Hero’s Journey into TRIZ

Recently I’ve been cleaning out my file drawers and closets, going though a lot of old material I haven’t seen or thought about in some time. Some work I had collected on TRIZ (a Russian innovation methodology) struck me with its connection to my “Remote Associations” post back in early February. Just as a refresher, here’s the diagram central to that post, and then here’s a diagram of the TRIZ method.

This isn’t a perfect mapping of quadrants; since these quadrants are measuring very different things (the first measures two continua, while with the second organized four discrete items into sequential flow). That said there are some pretty strong connections between what each of these diagrams says.

Moving from specific problem to generalized problem is abstraction; it is to see the metaphorical behind the actual. It is in a sense inductive. In terms of the first diagram, it is the ability to see similarities between things that seem different.

Moving from generalized solution to specific solution is concretization; it is to designate an actual from the metaphorical. It is in a sense deductive. In terms of the first diagram, it is the ability to see differences between things that seem similar.

Recognizing the similarities between apparent differences, moving from the actual to the metaphorical, is like bridging to other places. It is in a way like the archetypal hero’s journey Joseph Campbell (expert in comparative mythologies) describes.

The hero’s journey begins with a sickness in the village, a sickness the normal medicine cannot cure. This is the actual problem. Fortunately there is a magic elixir that can cure the village, but it is far far away. So a hero must be chosen to journey beyond the village and beyond everything that is known. This is the journey from actual to metaphorical. Along the way the hero gains many magic items and companions. These are the generalized solutions. And finally the hero must secure the elixir, and return to the village with it. This is the journey back from the metaphorical to the actual with the specific solution–the solution no one else could come up with.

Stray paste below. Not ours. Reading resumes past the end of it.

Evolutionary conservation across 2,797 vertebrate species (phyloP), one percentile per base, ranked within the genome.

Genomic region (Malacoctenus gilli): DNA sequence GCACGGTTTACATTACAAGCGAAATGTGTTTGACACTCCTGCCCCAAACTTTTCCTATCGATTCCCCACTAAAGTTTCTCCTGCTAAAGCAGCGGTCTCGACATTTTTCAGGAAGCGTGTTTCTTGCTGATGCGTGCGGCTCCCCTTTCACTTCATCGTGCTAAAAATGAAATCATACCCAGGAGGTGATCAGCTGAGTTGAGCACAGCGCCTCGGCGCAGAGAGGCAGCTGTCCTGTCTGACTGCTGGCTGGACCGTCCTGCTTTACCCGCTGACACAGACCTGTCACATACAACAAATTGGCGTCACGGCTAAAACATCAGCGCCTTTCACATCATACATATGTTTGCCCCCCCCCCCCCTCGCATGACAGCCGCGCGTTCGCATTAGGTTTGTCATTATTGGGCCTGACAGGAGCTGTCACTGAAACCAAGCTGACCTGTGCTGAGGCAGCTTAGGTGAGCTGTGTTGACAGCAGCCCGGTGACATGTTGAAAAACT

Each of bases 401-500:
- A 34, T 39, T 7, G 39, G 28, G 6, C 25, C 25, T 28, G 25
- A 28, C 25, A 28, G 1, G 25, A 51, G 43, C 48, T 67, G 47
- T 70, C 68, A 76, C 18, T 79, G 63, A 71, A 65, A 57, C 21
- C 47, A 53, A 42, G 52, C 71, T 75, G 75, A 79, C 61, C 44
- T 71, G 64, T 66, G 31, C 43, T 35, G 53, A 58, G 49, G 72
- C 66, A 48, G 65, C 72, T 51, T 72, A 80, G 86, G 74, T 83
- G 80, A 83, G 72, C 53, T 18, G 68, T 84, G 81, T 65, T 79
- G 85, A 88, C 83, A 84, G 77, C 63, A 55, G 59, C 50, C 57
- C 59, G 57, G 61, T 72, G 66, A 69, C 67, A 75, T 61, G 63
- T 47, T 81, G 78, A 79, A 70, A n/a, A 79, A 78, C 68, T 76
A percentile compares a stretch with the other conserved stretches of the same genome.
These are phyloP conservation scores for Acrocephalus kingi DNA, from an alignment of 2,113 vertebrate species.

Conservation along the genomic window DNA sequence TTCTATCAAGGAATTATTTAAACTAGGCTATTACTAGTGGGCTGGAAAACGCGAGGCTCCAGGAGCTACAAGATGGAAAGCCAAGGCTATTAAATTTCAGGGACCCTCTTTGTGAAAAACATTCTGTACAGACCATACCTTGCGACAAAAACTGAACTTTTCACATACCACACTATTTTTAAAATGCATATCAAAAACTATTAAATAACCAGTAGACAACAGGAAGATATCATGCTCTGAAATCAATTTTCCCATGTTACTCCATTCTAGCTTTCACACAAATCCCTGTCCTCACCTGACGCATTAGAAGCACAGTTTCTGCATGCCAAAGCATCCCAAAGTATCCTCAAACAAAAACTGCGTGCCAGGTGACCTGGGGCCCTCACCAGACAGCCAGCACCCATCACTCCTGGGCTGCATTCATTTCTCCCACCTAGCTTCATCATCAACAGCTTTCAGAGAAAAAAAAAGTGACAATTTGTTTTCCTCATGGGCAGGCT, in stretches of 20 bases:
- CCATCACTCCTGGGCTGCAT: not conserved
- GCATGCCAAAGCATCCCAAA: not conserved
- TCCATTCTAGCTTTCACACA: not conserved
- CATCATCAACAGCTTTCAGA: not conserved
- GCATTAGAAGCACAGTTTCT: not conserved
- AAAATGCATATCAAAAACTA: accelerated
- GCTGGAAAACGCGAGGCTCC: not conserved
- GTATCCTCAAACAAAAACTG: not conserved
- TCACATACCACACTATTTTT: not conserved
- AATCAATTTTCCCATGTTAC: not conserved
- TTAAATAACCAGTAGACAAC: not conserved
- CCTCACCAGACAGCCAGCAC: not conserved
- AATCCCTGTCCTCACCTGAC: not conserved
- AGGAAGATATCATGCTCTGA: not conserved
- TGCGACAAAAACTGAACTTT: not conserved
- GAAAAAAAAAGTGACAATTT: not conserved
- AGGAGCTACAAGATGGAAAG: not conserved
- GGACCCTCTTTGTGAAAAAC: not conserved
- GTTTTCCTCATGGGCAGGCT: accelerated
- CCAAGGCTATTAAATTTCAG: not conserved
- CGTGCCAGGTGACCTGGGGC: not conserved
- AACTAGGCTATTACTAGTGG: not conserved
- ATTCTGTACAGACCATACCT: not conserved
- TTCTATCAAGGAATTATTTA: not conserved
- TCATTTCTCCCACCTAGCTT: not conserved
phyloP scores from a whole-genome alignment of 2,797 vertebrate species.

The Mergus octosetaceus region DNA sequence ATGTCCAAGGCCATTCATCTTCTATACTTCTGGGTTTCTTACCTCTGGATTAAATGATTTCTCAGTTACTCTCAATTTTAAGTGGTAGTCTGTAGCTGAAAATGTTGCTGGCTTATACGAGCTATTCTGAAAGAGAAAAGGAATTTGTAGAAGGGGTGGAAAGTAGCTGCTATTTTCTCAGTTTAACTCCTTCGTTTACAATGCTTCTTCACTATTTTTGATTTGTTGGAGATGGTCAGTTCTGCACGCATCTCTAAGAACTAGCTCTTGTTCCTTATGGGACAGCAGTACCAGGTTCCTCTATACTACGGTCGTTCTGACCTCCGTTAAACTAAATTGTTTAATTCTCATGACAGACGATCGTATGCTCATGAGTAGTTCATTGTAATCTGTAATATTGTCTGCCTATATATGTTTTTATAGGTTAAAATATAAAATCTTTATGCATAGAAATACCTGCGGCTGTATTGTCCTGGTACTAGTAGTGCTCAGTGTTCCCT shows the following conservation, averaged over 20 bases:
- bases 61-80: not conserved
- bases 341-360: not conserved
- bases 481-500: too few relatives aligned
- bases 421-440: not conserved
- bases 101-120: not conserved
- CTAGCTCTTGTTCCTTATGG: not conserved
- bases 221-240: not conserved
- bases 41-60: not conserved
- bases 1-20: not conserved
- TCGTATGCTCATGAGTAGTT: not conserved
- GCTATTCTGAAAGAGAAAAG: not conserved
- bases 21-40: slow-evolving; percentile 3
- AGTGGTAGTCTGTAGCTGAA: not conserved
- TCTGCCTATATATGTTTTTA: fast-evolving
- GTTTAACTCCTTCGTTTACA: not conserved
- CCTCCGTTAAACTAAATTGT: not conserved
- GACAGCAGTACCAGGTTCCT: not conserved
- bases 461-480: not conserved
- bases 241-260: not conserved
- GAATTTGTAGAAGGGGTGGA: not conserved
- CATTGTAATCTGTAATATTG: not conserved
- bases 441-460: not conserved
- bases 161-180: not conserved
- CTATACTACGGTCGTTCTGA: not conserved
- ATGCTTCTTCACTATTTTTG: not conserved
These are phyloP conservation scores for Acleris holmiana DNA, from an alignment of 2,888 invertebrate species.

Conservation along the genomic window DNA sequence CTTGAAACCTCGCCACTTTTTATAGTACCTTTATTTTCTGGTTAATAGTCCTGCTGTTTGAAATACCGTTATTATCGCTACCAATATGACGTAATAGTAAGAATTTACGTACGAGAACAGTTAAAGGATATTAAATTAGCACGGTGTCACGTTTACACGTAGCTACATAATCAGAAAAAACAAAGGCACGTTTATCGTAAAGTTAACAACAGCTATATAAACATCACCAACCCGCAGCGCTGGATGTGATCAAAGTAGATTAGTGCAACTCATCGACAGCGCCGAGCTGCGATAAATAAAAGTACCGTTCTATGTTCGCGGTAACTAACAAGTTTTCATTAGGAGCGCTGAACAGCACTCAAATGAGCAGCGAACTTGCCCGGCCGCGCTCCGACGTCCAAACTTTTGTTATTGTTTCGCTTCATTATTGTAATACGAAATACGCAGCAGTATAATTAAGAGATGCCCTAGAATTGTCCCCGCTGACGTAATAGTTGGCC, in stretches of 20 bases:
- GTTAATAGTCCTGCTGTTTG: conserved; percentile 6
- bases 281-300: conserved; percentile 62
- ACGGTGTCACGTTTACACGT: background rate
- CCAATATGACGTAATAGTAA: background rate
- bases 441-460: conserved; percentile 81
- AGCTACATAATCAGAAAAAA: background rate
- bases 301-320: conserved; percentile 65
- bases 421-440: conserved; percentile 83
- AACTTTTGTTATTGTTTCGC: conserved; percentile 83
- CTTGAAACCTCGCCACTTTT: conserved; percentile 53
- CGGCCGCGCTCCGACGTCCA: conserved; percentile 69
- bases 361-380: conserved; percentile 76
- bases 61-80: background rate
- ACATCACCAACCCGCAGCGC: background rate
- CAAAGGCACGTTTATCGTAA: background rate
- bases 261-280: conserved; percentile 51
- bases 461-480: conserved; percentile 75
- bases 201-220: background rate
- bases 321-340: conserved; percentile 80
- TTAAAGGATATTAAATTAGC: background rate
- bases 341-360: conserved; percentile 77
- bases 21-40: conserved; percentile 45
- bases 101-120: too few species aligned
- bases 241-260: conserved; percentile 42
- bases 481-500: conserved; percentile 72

Now here is the problem: according to my scheme here, TRIZ puts design (seeing the similarity between different things) *after* research (seeing the differences between similar things) the in the sequence of innovation. Clear this doesn’t make sense, so clearly I’ve made a mistake somewhere–but where?

So, what’s my point? Well, I’m not sure I have one really, certainly not beyond just pointing out an interesting connection between Campbell, TRIZ and an earlier posting of mine. But this connection does seem to suggest that there is a point buried in here somewhere – a point worth trying to figure out.

Algorithms vs. Humans

There’s an increasing trend I’ve been noticing out here on the net: a growing army of jabbering zombies regurgitating the same slavish uncritical adoration of Google. This level of uncritically always makes me a bit uneasy. Finally I’ve come across a refreshingly different take on Google. Perhaps the great Google might end up being more like the Great Oz. I especially like:

On the Network, The power of people will kick the backside out of algorithms. While computer sciencey solutions are almost always gameable, communities are equally almost always resilient, adaptive, and intelligent.

Philosophically its a very compelling position. Indeed algorithms can necessarily only deal in data (dead letters so to speak). Meanwhile human communities share information, knowledge, wisdom and surprisingly little data. Admittedly wiki’s are not exactly communities of people, their content is socially created and cultivated–no algorithms.

This could explain some of my own personal experience. After reading this I realized that I’m using Google less and less frequently, in favour of Wikipedia. If I need to know something, Wikipedia is now the first place I turn. I still use Google to help me find websites, but for information or knowledge Wikipedia is my engine of choice.

Here is a visualization of the self-correcting/self-healing properties of social information software like wikipedia. I found this by following a link from peterme.com’s october 12th posting